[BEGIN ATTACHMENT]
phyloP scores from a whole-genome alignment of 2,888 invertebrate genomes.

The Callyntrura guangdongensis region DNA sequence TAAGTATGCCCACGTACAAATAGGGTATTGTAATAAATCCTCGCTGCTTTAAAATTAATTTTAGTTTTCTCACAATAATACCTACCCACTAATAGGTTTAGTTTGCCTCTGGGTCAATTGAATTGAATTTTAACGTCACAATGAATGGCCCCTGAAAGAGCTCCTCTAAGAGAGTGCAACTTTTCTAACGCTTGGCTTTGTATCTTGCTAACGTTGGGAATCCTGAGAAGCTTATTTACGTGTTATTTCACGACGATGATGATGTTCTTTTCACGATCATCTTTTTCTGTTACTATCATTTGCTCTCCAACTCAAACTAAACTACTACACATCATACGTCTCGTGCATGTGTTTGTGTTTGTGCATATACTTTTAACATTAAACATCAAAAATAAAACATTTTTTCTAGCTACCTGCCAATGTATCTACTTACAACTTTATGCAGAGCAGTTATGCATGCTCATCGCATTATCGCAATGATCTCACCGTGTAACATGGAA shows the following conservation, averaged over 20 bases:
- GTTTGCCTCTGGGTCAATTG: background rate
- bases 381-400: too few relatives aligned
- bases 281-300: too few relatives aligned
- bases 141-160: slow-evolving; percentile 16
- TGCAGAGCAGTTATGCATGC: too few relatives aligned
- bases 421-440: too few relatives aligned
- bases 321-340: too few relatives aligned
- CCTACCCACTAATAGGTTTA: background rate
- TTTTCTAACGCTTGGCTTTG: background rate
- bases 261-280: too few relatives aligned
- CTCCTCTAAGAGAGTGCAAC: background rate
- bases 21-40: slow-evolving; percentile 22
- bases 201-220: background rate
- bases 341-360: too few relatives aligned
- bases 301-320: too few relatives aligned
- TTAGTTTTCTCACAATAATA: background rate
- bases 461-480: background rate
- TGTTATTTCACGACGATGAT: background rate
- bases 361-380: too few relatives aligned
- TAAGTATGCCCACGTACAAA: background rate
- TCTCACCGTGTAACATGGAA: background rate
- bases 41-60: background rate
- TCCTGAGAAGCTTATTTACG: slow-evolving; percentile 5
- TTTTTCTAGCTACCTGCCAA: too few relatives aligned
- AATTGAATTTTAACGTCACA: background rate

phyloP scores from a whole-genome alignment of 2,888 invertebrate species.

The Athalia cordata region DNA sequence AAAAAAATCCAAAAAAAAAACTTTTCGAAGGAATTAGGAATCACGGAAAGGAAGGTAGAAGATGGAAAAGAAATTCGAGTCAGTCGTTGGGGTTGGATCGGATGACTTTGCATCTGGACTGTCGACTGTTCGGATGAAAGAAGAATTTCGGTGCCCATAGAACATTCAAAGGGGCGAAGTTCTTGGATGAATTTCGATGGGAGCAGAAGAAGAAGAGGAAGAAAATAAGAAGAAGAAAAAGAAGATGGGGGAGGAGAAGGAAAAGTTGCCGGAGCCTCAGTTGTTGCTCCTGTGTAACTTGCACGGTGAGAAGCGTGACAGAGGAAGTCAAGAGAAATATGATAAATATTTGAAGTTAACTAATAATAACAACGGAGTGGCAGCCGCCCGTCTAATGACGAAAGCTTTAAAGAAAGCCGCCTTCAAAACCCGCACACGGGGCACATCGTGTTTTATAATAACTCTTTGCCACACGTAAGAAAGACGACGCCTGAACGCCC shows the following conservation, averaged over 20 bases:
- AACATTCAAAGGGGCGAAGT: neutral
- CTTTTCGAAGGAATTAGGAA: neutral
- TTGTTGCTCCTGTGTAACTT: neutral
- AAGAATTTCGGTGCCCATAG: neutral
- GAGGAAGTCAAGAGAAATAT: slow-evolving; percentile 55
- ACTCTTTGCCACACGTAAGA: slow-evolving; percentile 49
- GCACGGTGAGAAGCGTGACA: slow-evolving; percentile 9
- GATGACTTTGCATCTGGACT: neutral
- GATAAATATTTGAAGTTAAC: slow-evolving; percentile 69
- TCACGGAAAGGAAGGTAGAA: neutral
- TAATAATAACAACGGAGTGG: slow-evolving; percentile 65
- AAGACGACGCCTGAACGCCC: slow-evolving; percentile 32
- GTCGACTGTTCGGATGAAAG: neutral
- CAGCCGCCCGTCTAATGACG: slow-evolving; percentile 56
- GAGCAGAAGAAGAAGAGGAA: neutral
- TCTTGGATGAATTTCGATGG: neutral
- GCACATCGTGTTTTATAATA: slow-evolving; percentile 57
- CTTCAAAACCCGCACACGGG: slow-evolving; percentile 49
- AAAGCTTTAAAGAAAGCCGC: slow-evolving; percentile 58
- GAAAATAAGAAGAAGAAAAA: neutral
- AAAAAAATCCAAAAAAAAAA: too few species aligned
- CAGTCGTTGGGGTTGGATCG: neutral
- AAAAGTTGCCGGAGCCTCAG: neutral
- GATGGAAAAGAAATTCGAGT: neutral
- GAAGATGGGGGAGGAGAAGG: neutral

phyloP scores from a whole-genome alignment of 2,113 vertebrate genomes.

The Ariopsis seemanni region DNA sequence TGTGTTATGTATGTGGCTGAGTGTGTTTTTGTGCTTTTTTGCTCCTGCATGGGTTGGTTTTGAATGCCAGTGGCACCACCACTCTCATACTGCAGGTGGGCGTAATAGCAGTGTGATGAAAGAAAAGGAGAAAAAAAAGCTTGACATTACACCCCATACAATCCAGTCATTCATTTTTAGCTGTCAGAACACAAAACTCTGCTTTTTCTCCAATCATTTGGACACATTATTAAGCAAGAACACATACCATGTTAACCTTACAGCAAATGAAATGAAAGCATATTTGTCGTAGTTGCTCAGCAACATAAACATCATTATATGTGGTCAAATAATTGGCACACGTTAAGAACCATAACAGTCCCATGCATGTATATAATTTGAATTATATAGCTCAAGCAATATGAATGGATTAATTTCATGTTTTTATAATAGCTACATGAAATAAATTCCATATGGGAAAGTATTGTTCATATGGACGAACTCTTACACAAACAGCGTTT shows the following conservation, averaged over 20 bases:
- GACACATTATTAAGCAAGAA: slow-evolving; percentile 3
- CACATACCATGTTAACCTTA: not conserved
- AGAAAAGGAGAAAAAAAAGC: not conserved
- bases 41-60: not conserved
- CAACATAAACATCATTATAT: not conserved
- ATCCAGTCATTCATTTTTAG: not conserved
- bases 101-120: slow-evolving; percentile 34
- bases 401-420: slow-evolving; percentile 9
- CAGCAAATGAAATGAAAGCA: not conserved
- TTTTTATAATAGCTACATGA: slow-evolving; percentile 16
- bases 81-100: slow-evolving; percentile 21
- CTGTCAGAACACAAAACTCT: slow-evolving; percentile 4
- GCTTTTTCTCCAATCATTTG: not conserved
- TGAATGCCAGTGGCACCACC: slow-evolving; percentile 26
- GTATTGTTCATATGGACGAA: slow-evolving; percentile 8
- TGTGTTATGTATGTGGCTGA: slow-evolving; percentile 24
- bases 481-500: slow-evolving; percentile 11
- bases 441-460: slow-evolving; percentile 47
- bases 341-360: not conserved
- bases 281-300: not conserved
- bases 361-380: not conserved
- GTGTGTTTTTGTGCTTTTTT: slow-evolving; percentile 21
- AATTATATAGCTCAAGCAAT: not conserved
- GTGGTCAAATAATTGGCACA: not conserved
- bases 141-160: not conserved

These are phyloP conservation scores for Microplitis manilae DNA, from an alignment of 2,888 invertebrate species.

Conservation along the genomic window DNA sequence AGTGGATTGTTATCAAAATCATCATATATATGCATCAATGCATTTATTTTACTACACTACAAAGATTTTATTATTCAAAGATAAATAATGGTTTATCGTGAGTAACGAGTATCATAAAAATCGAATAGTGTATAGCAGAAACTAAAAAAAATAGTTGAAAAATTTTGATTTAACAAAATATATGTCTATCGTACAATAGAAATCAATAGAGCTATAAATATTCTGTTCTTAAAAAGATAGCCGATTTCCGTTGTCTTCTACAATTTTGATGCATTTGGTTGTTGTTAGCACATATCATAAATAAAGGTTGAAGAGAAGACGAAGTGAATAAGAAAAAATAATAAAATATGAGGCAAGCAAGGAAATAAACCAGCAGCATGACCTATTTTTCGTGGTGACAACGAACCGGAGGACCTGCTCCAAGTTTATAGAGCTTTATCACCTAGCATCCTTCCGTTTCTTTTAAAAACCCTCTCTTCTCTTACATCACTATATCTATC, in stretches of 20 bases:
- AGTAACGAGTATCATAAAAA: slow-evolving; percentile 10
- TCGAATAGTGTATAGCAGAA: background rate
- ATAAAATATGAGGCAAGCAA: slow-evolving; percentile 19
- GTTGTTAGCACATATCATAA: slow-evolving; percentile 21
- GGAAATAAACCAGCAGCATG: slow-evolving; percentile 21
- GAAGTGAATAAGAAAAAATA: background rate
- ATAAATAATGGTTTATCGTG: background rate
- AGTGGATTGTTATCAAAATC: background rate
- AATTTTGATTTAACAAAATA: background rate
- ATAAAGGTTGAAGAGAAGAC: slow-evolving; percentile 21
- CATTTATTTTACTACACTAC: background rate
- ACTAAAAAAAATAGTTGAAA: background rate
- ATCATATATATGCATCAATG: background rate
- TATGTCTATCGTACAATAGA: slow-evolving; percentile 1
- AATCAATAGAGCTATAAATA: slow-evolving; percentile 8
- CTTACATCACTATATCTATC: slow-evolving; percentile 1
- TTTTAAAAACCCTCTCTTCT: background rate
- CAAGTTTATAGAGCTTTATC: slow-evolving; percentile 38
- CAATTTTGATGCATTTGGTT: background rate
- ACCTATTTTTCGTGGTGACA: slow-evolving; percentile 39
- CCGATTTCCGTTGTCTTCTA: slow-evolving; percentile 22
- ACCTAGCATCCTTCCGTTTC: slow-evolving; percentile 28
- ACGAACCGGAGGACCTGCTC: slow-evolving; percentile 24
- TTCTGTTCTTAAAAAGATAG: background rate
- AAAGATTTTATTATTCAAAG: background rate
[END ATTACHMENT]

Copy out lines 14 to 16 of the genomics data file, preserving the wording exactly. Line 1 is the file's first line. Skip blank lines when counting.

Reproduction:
- bases 21-40: slow-evolving; percentile 22
- bases 201-220: background rate
- bases 341-360: too few relatives aligned